This week began with a lecture on wiring of the brain. We learned about the genesis of neurons. Briefly put, it begins with the cell proliferation: neural stem cells give rise to neurones and glia. This is followed by cell migration, where pyramidal cells and astrocytes migrate vertically from the ventricular zone by moving along thin radial glial fibers, where as inhibitory interneurons and oligodendrocytes migrate laterally. The brain structure could be said to evolve “inside out”, since the cells to first migrate move to the subplate layer, and the cells that next divide migrate to the cortical plate. Following migration cells differentiated begin to serve their programmed function. All this happens in a very controlled way — intuitively it can be assumed that small changes in the initial steps can result in quite drastic developmental errors. Nevertheless, what these errors look like were unfamiliar to me; it was quite interesting to see the structural deficiencies in monkey striate cortex when LGN input is degenerated early on in fetal development.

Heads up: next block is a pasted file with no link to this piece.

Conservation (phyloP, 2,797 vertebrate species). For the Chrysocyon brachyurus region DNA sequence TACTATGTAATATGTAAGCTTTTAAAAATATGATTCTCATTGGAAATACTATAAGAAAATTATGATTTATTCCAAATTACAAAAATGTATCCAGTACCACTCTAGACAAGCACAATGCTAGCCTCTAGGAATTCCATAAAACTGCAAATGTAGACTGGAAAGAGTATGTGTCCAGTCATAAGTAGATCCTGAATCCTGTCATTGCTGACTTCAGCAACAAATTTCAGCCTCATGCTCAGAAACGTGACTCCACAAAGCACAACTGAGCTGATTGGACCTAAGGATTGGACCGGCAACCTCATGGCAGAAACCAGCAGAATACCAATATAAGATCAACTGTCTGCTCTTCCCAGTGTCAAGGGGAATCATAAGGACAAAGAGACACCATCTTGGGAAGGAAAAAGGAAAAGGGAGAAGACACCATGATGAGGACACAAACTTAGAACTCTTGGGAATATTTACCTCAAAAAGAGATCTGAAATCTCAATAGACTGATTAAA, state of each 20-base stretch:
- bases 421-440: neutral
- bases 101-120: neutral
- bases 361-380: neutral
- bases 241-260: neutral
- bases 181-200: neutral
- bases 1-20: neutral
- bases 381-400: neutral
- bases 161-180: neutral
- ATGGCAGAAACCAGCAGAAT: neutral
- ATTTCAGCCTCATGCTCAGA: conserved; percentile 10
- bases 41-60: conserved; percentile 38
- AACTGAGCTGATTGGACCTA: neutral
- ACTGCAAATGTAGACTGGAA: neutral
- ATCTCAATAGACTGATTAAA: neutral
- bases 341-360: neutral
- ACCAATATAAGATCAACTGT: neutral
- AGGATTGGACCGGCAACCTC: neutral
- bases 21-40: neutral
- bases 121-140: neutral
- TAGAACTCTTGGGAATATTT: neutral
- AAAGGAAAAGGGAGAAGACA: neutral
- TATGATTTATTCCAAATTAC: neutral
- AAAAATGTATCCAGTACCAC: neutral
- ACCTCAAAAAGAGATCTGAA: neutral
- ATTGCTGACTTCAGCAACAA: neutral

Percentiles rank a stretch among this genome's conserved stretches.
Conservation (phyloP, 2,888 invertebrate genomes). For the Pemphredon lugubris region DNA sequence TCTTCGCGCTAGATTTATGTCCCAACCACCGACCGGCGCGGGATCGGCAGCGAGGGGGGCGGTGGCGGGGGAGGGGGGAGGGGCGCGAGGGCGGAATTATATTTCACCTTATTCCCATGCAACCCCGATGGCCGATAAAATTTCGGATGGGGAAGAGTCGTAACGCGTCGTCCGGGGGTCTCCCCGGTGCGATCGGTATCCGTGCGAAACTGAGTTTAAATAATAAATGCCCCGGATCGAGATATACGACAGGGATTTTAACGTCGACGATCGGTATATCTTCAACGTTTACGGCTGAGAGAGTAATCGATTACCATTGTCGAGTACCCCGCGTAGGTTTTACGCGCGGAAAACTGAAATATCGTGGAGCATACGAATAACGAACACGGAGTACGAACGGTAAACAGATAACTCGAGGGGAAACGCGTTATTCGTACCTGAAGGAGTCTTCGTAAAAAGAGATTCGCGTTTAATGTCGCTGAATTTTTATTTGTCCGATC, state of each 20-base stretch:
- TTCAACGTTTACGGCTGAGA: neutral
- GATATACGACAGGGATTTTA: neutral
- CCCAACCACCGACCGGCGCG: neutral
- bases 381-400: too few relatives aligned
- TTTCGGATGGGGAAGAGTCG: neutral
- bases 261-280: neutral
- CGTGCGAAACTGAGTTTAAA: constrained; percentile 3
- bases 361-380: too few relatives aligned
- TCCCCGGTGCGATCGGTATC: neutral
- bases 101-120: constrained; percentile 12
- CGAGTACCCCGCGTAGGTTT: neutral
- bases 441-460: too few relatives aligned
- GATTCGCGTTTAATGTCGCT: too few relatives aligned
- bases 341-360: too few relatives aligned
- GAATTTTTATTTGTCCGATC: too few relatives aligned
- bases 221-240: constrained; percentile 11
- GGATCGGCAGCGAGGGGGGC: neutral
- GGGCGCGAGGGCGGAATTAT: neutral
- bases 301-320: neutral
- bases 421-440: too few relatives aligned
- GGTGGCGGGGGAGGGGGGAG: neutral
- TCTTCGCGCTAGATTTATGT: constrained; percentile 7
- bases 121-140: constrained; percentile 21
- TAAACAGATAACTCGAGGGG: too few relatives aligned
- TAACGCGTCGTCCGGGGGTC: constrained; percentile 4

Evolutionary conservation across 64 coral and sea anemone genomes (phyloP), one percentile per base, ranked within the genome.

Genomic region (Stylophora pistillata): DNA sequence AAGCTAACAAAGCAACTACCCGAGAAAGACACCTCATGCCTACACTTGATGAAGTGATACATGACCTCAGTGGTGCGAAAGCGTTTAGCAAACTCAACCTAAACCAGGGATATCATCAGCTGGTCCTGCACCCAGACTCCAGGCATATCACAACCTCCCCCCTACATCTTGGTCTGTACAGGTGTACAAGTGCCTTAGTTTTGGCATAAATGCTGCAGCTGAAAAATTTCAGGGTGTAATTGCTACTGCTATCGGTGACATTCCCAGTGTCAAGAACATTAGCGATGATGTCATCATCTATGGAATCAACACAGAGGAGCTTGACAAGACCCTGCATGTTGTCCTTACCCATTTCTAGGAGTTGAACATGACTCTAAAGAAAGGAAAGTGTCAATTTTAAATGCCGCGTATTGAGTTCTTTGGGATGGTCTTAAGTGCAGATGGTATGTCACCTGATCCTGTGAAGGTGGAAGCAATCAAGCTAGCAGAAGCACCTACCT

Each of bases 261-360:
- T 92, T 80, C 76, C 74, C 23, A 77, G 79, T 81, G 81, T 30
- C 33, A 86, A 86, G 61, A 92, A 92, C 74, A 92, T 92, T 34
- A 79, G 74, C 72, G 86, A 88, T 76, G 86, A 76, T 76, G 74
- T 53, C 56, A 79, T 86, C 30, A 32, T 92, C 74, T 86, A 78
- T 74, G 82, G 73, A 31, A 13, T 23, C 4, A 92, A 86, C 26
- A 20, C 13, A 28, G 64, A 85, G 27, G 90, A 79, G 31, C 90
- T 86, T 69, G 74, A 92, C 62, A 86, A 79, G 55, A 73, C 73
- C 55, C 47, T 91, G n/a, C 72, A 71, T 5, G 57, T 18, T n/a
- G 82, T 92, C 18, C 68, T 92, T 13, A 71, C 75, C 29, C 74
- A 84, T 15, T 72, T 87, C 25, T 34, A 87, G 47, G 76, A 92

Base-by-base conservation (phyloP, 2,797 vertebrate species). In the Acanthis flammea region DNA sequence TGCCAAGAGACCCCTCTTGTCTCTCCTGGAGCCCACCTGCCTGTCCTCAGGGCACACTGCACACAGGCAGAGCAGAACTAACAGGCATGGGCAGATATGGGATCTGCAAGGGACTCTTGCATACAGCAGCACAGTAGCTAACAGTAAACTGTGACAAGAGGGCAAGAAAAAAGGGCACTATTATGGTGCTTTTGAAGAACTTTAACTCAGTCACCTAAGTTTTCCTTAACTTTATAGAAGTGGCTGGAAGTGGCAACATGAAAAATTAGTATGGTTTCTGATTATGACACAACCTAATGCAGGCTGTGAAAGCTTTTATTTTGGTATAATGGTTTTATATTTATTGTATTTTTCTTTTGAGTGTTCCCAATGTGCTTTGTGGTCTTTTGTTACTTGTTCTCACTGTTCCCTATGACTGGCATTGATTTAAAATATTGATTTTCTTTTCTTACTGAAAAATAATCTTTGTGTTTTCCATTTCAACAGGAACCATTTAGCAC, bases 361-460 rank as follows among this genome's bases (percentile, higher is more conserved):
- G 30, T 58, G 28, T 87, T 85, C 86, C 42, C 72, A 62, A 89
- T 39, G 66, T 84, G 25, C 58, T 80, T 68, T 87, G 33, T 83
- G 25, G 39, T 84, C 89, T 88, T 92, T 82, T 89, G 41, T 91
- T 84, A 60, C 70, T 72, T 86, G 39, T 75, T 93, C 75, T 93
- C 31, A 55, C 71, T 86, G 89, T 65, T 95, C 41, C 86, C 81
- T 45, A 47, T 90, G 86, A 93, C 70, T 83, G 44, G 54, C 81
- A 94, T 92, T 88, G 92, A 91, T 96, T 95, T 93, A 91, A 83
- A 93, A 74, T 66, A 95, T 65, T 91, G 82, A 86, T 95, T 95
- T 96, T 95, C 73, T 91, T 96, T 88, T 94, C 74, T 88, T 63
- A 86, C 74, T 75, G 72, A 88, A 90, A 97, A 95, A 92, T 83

This week included an excursion to BABA centre at the Helsinki Children’s Hospital. This was one the most interesting excursion so far, as we got to hear a lot about different occupations held by non-physicians at the hospital. It was also interesting to see similar equipment (for example, EEG) in a hospital setting and hear about job opportunities we as engineers could apply for to work in a hospital. Not having heard much about what a medical physicist does, it was interesting to hear all the details directly from one. We also had the privilege to listen to a presentation given on one of the employee’s master’s thesis. Listening to all this we came to realise that even though the topics were never related to solely brain structure and operation, having prior knowledge on those topics surely helps in the job on a daily basis.